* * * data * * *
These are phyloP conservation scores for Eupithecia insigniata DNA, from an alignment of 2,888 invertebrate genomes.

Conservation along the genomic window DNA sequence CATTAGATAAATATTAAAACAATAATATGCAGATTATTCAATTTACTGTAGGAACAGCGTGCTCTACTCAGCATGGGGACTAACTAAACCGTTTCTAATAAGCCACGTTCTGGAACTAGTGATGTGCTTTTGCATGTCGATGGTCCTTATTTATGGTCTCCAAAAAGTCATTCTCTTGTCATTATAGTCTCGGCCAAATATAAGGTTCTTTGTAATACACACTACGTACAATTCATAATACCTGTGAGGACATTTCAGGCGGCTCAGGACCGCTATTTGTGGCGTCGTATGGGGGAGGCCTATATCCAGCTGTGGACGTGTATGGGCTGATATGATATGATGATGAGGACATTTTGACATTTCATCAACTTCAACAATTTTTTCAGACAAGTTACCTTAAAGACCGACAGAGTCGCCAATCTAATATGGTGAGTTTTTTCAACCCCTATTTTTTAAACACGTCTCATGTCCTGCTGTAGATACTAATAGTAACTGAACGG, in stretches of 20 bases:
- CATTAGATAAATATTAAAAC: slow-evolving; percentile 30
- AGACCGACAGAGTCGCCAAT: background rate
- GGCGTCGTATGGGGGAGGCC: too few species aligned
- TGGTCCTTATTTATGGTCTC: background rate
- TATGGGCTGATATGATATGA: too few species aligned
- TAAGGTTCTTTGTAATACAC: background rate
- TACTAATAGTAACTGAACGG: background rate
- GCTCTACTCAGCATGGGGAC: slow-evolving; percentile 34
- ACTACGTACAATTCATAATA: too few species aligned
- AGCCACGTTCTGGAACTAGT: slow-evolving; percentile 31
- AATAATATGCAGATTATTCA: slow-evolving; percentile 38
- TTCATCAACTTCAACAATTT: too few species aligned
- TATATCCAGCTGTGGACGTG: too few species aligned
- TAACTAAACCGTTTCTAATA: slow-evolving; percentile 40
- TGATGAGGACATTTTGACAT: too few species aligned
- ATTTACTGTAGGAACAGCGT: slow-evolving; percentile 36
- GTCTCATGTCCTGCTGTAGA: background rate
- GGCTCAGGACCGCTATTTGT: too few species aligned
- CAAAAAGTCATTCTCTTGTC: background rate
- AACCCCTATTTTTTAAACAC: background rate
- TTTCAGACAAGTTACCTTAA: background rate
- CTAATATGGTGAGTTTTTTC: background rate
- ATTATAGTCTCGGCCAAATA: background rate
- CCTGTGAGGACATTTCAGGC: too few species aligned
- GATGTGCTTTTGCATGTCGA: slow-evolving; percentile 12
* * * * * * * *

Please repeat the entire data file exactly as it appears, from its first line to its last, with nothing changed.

These are phyloP conservation scores for Eupithecia insigniata DNA, from an alignment of 2,888 invertebrate genomes.

Conservation along the genomic window DNA sequence CATTAGATAAATATTAAAACAATAATATGCAGATTATTCAATTTACTGTAGGAACAGCGTGCTCTACTCAGCATGGGGACTAACTAAACCGTTTCTAATAAGCCACGTTCTGGAACTAGTGATGTGCTTTTGCATGTCGATGGTCCTTATTTATGGTCTCCAAAAAGTCATTCTCTTGTCATTATAGTCTCGGCCAAATATAAGGTTCTTTGTAATACACACTACGTACAATTCATAATACCTGTGAGGACATTTCAGGCGGCTCAGGACCGCTATTTGTGGCGTCGTATGGGGGAGGCCTATATCCAGCTGTGGACGTGTATGGGCTGATATGATATGATGATGAGGACATTTTGACATTTCATCAACTTCAACAATTTTTTCAGACAAGTTACCTTAAAGACCGACAGAGTCGCCAATCTAATATGGTGAGTTTTTTCAACCCCTATTTTTTAAACACGTCTCATGTCCTGCTGTAGATACTAATAGTAACTGAACGG, in stretches of 20 bases:
- CATTAGATAAATATTAAAAC: slow-evolving; percentile 30
- AGACCGACAGAGTCGCCAAT: background rate
- GGCGTCGTATGGGGGAGGCC: too few species aligned
- TGGTCCTTATTTATGGTCTC: background rate
- TATGGGCTGATATGATATGA: too few species aligned
- TAAGGTTCTTTGTAATACAC: background rate
- TACTAATAGTAACTGAACGG: background rate
- GCTCTACTCAGCATGGGGAC: slow-evolving; percentile 34
- ACTACGTACAATTCATAATA: too few species aligned
- AGCCACGTTCTGGAACTAGT: slow-evolving; percentile 31
- AATAATATGCAGATTATTCA: slow-evolving; percentile 38
- TTCATCAACTTCAACAATTT: too few species aligned
- TATATCCAGCTGTGGACGTG: too few species aligned
- TAACTAAACCGTTTCTAATA: slow-evolving; percentile 40
- TGATGAGGACATTTTGACAT: too few species aligned
- ATTTACTGTAGGAACAGCGT: slow-evolving; percentile 36
- GTCTCATGTCCTGCTGTAGA: background rate
- GGCTCAGGACCGCTATTTGT: too few species aligned
- CAAAAAGTCATTCTCTTGTC: background rate
- AACCCCTATTTTTTAAACAC: background rate
- TTTCAGACAAGTTACCTTAA: background rate
- CTAATATGGTGAGTTTTTTC: background rate
- ATTATAGTCTCGGCCAAATA: background rate
- CCTGTGAGGACATTTCAGGC: too few species aligned
- GATGTGCTTTTGCATGTCGA: slow-evolving; percentile 12